Business owners and managers should monitor the company's accounts daily to monitor for suspicious activity and limit exposure. Be aware of even small unknown withdrawals, since a fraudster may test the waters with a minor transaction first, then attempt to steal more substantial amounts. Your online banking should also offer real-time alerts that allow you to set how and when you receive notifications on your accounts either by text message or email. 

Use Preventative Tools

Many banks offer tools to help you prevent fraud from occurring:

  • Check Positive Pay is an automated service that matches check details against a list of previously authorized payments. 
  • ACH Positive Pay allows you to set up a list of authorized companies along with approved dollar amounts that can debit the account. 

Follow Proper Procedures

There are additional steps you can take to protect your business: 

  • Always protect your account information — keep company checks and account numbers in a secure place and implement safeguards like encrypted passwords and locked file cabinets.
  • Work with your banker. He or she can offer additional fraud prevention tips to help protect your finances.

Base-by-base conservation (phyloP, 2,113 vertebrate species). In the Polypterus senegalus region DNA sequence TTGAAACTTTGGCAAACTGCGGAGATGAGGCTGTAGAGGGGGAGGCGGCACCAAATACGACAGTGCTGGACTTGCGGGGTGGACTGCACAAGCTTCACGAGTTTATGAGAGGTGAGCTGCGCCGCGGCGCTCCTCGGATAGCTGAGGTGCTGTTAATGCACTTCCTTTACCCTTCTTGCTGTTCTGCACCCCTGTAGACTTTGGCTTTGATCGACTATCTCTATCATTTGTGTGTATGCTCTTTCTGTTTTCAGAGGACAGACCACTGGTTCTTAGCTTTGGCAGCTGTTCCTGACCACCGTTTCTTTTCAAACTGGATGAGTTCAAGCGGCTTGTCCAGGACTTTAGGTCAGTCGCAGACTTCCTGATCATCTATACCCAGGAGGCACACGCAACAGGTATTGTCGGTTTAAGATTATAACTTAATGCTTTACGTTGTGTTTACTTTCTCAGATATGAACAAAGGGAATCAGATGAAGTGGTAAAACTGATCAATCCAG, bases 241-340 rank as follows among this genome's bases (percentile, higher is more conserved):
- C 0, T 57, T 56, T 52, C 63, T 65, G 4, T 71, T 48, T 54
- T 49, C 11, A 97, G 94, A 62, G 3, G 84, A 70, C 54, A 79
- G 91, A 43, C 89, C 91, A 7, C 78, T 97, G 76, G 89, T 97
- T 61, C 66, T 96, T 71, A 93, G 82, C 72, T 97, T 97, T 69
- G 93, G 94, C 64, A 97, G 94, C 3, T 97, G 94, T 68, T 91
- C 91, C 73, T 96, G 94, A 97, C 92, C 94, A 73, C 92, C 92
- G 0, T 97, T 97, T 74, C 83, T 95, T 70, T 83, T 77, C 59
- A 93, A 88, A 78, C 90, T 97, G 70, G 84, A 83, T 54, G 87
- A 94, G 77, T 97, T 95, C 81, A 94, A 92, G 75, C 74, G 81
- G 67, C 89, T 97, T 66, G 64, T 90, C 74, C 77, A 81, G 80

• Use a secure method of communication. When requesting a wire transfer, for example, sending your information via fax or secure email are recommended options.

It's important for small business owners to not only educate themselves but also to keep their employees involved with the accounting on the types, risks and ways to prevent bank fraud. If you suspect fraud, contact your bank immediately. Be prepared, as your accounts may need to be shut down and new ones opened to protect your funds and mitigate future risks. Investors Community Bank has knowledge and insights to help you avoid being taken advantage of – we encourage you to reach out to discuss steps to take to protect your business.

ICB Fraud Risk Assessment Tool


Topics: Risk/Fraud, General Business, Nonprofit


Written by Tiffany Binish

Tiffany Binish is a Cash Management Specialist for Investors Community Bank. She collaborates with business partners to customize deposit solutions and introduces the products and services that can increase their business efficiencies and proactively protect against fraud. She holds a bachelor’s degree in business from UW Green Bay, is a graduate of the UW Madison Graduate School of Banking and has more than 14 years of banking experience.


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Views provided in this blog are general in nature for your consideration and are not legal, tax, or investment advice. Investors Community Bank (ICB) makes no warranties as to accuracy or completeness of information, including but not limited to information provided by third parties, does not endorse any non-ICB companies, products, or services described here, and takes no liability for your use of this information. Information and suggestions regarding business risk management and safeguards do not necessarily represent ICB’s business practices or experience. Please contact your own legal, tax, or financial advisors regarding your specific business needs before taking any action based upon this information.